145 reputation
17
bio website notyet;)
location Peacedale, RI
age
visits member for 2 years, 8 months
seen 43 mins ago

Electronics Engineer, Amateur Cryptographer with interests in designing real random and psuedorandom bit generators.

"Randomness is like a box of chocolates; you never know what you are going to get"

                                                                   Forrest Gump Jr.

"You can't use mathematical means to create true randomness but you can use mathematical means to stretch a short truly random bitstream into a binary string of virtually infinite length that is indistinguishable from the uniform distribution, the distinguisher being a Universal Turing Machine". John Von Neumann Jr.

"It's trivial to make a Turing machine that fools all other Turing machines into "thinking" that they are looking at an unpredictable uniform distribution. Here is the schematic."

                                                                   Alan Turing Jr.

Aug
27
comment Testing the Fortuna random number generator?
@jochen: If you want to test the cryptographic properties you have to see if anyone can "break the generator" by using the output bits to find the secret key.
Aug
11
answered Testing the Fortuna random number generator?
Jul
12
comment Cryptographic Challenge: How to Say Something Confidentially to Snowden?
There is no reliable substitution for meeting someone in person and exchanging a private key which contains message and identity authentication bits ( I would use 128 bits for each, 256 if you are paranoid and/or smoke weed), in a OTP system or a stream cipher with a known cryptographically secure psuedorandom generator.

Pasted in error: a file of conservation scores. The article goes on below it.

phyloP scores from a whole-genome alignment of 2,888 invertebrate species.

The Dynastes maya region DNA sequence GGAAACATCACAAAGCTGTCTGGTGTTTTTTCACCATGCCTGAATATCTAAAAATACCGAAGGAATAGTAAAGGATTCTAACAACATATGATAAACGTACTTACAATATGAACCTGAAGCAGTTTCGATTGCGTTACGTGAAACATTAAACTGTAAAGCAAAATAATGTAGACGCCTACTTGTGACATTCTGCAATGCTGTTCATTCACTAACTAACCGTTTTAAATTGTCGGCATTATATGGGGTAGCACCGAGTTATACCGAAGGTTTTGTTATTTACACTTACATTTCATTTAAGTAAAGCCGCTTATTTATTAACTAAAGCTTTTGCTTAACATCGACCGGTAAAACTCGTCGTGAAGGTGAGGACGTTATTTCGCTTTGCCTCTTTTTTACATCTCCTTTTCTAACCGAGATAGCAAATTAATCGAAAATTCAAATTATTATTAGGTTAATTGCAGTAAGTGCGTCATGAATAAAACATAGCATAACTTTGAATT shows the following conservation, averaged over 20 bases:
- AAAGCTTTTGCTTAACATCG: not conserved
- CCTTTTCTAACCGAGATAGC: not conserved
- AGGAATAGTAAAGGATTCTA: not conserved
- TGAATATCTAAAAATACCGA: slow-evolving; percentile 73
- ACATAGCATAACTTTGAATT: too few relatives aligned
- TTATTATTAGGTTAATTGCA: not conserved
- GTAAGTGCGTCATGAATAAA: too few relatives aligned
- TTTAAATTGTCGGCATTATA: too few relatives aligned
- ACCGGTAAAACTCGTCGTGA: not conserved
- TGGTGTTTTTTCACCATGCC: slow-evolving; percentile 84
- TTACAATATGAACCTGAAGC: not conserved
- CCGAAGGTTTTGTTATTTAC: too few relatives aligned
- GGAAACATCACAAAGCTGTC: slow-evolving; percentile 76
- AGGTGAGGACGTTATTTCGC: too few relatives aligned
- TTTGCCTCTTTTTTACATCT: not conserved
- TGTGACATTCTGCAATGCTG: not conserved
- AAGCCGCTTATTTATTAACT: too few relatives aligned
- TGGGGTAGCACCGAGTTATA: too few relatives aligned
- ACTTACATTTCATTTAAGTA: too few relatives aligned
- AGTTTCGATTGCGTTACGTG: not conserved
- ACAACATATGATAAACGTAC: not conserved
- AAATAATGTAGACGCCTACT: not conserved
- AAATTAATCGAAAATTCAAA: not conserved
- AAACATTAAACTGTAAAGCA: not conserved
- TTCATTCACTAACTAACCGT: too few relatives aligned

Jul
8
comment Are stream ciphers no longer considered by NIST?
Why the Alternating Step Generator is not used more is beyond me, there has been no public cryptanalysis(break) of this generator since it was published in 1987,26 years ago, that is long time to stand up to public scrutiny. It may be un-crackable as long as the key length is large enough, it is an amazingly simple algorithm.
Jun
20
comment Proofs of security methodologies
There are no cryptographic primitives that have proof of security unless you can show that P is not equal to NP. Just showing a reduction from some cryptographic primitive to a known hard problem in NP does not mean that the primitive is secure, you also have to prove that the problem in NP is computationally intractable. That means separating P from NP. This is well known in theoretical computer science.
Jun
15
comment Will D-Wave's quantum computers ruin classical encryption?
See Scott Aaronson's blog to see the latest info on D-Wave. Apparently D-Wave has NOT demonstrated any real quantum computing yet.
Jun
11
comment Acceptable assumptions when proving security
@WatsonLadd: Yes you can reduce the algorithm to a known hard problem but that is not proving that either is hard, to PROVE hardness ( and therefore proving security) is to prove that P is not equal to NP.
Jun
10
comment Acceptable assumptions when proving security
@WatsonLadd: There is no such thing as provable security : proving some communication system is unconditionally secure means separating the complexity classes P and NP, one of the Clay Mathematics Institute Millenium challenges.
Jun
3
comment Are there any hand ciphers not obsoleted by computer cryptanalysis?